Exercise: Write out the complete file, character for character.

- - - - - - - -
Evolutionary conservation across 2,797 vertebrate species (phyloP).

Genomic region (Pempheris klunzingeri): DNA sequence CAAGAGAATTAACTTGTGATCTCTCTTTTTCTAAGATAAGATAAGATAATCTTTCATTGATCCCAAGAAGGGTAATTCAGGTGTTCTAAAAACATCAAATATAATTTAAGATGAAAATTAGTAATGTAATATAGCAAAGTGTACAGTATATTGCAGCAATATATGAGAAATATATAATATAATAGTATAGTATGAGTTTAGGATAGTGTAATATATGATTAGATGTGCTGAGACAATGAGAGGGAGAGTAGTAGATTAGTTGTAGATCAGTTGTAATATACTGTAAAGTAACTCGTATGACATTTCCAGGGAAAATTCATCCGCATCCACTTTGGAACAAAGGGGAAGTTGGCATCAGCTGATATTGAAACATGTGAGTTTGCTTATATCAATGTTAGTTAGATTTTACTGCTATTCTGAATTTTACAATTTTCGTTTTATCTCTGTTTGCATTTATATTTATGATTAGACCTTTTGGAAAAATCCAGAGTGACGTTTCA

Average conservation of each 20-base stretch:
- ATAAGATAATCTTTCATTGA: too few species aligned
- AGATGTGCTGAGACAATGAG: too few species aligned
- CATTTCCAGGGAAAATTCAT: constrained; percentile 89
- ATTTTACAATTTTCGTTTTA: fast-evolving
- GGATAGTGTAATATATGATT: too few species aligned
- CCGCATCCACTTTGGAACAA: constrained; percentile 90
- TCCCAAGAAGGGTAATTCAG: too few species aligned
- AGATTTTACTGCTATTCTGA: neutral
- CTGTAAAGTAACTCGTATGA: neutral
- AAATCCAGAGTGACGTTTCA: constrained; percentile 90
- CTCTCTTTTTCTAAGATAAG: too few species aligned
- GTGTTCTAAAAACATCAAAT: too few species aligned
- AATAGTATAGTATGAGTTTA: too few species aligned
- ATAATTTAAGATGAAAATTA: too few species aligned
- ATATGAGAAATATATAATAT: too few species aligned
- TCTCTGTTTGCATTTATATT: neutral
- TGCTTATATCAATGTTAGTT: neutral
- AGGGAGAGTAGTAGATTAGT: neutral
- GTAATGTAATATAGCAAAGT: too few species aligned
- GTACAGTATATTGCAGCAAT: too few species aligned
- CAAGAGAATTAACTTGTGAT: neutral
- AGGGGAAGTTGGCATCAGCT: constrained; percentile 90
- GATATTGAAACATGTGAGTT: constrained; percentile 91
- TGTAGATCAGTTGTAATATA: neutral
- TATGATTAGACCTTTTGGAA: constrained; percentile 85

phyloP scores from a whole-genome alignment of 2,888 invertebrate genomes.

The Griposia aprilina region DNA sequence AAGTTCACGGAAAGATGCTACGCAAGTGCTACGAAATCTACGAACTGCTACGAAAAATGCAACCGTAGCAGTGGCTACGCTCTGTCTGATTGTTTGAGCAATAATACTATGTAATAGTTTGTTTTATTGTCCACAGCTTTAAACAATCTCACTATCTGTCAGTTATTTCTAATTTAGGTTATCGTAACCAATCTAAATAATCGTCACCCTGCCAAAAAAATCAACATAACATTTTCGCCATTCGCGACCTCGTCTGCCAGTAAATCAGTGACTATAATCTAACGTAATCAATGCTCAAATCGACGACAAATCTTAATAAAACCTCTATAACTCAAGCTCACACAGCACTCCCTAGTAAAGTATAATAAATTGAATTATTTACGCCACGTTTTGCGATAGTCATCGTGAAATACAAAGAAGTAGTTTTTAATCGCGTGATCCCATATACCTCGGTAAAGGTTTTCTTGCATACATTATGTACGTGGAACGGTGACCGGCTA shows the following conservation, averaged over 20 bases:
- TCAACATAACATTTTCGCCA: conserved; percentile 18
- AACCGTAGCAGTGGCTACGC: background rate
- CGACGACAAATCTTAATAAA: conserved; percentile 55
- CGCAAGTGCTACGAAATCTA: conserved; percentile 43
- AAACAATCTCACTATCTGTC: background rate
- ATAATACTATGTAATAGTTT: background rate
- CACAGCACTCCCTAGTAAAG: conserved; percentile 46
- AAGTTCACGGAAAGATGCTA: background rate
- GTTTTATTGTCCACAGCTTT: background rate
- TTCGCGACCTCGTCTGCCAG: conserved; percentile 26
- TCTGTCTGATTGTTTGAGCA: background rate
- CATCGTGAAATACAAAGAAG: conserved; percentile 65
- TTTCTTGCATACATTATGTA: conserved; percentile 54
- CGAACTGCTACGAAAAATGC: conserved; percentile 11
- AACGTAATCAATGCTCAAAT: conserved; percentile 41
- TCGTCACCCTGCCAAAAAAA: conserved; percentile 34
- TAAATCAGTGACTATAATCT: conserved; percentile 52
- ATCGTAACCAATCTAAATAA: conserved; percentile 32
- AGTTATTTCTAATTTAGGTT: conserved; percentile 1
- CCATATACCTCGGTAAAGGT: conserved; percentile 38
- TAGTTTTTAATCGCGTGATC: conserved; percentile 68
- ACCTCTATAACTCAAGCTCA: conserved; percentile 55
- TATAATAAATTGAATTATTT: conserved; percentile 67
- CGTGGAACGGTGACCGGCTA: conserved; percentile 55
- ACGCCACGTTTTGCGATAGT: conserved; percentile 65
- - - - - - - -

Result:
Evolutionary conservation across 2,797 vertebrate species (phyloP).

Genomic region (Pempheris klunzingeri): DNA sequence CAAGAGAATTAACTTGTGATCTCTCTTTTTCTAAGATAAGATAAGATAATCTTTCATTGATCCCAAGAAGGGTAATTCAGGTGTTCTAAAAACATCAAATATAATTTAAGATGAAAATTAGTAATGTAATATAGCAAAGTGTACAGTATATTGCAGCAATATATGAGAAATATATAATATAATAGTATAGTATGAGTTTAGGATAGTGTAATATATGATTAGATGTGCTGAGACAATGAGAGGGAGAGTAGTAGATTAGTTGTAGATCAGTTGTAATATACTGTAAAGTAACTCGTATGACATTTCCAGGGAAAATTCATCCGCATCCACTTTGGAACAAAGGGGAAGTTGGCATCAGCTGATATTGAAACATGTGAGTTTGCTTATATCAATGTTAGTTAGATTTTACTGCTATTCTGAATTTTACAATTTTCGTTTTATCTCTGTTTGCATTTATATTTATGATTAGACCTTTTGGAAAAATCCAGAGTGACGTTTCA

Average conservation of each 20-base stretch:
- ATAAGATAATCTTTCATTGA: too few species aligned
- AGATGTGCTGAGACAATGAG: too few species aligned
- CATTTCCAGGGAAAATTCAT: constrained; percentile 89
- ATTTTACAATTTTCGTTTTA: fast-evolving
- GGATAGTGTAATATATGATT: too few species aligned
- CCGCATCCACTTTGGAACAA: constrained; percentile 90
- TCCCAAGAAGGGTAATTCAG: too few species aligned
- AGATTTTACTGCTATTCTGA: neutral
- CTGTAAAGTAACTCGTATGA: neutral
- AAATCCAGAGTGACGTTTCA: constrained; percentile 90
- CTCTCTTTTTCTAAGATAAG: too few species aligned
- GTGTTCTAAAAACATCAAAT: too few species aligned
- AATAGTATAGTATGAGTTTA: too few species aligned
- ATAATTTAAGATGAAAATTA: too few species aligned
- ATATGAGAAATATATAATAT: too few species aligned
- TCTCTGTTTGCATTTATATT: neutral
- TGCTTATATCAATGTTAGTT: neutral
- AGGGAGAGTAGTAGATTAGT: neutral
- GTAATGTAATATAGCAAAGT: too few species aligned
- GTACAGTATATTGCAGCAAT: too few species aligned
- CAAGAGAATTAACTTGTGAT: neutral
- AGGGGAAGTTGGCATCAGCT: constrained; percentile 90
- GATATTGAAACATGTGAGTT: constrained; percentile 91
- TGTAGATCAGTTGTAATATA: neutral
- TATGATTAGACCTTTTGGAA: constrained; percentile 85

phyloP scores from a whole-genome alignment of 2,888 invertebrate genomes.

The Griposia aprilina region DNA sequence AAGTTCACGGAAAGATGCTACGCAAGTGCTACGAAATCTACGAACTGCTACGAAAAATGCAACCGTAGCAGTGGCTACGCTCTGTCTGATTGTTTGAGCAATAATACTATGTAATAGTTTGTTTTATTGTCCACAGCTTTAAACAATCTCACTATCTGTCAGTTATTTCTAATTTAGGTTATCGTAACCAATCTAAATAATCGTCACCCTGCCAAAAAAATCAACATAACATTTTCGCCATTCGCGACCTCGTCTGCCAGTAAATCAGTGACTATAATCTAACGTAATCAATGCTCAAATCGACGACAAATCTTAATAAAACCTCTATAACTCAAGCTCACACAGCACTCCCTAGTAAAGTATAATAAATTGAATTATTTACGCCACGTTTTGCGATAGTCATCGTGAAATACAAAGAAGTAGTTTTTAATCGCGTGATCCCATATACCTCGGTAAAGGTTTTCTTGCATACATTATGTACGTGGAACGGTGACCGGCTA shows the following conservation, averaged over 20 bases:
- TCAACATAACATTTTCGCCA: conserved; percentile 18
- AACCGTAGCAGTGGCTACGC: background rate
- CGACGACAAATCTTAATAAA: conserved; percentile 55
- CGCAAGTGCTACGAAATCTA: conserved; percentile 43
- AAACAATCTCACTATCTGTC: background rate
- ATAATACTATGTAATAGTTT: background rate
- CACAGCACTCCCTAGTAAAG: conserved; percentile 46
- AAGTTCACGGAAAGATGCTA: background rate
- GTTTTATTGTCCACAGCTTT: background rate
- TTCGCGACCTCGTCTGCCAG: conserved; percentile 26
- TCTGTCTGATTGTTTGAGCA: background rate
- CATCGTGAAATACAAAGAAG: conserved; percentile 65
- TTTCTTGCATACATTATGTA: conserved; percentile 54
- CGAACTGCTACGAAAAATGC: conserved; percentile 11
- AACGTAATCAATGCTCAAAT: conserved; percentile 41
- TCGTCACCCTGCCAAAAAAA: conserved; percentile 34
- TAAATCAGTGACTATAATCT: conserved; percentile 52
- ATCGTAACCAATCTAAATAA: conserved; percentile 32
- AGTTATTTCTAATTTAGGTT: conserved; percentile 1
- CCATATACCTCGGTAAAGGT: conserved; percentile 38
- TAGTTTTTAATCGCGTGATC: conserved; percentile 68
- ACCTCTATAACTCAAGCTCA: conserved; percentile 55
- TATAATAAATTGAATTATTT: conserved; percentile 67
- CGTGGAACGGTGACCGGCTA: conserved; percentile 55
- ACGCCACGTTTTGCGATAGT: conserved; percentile 65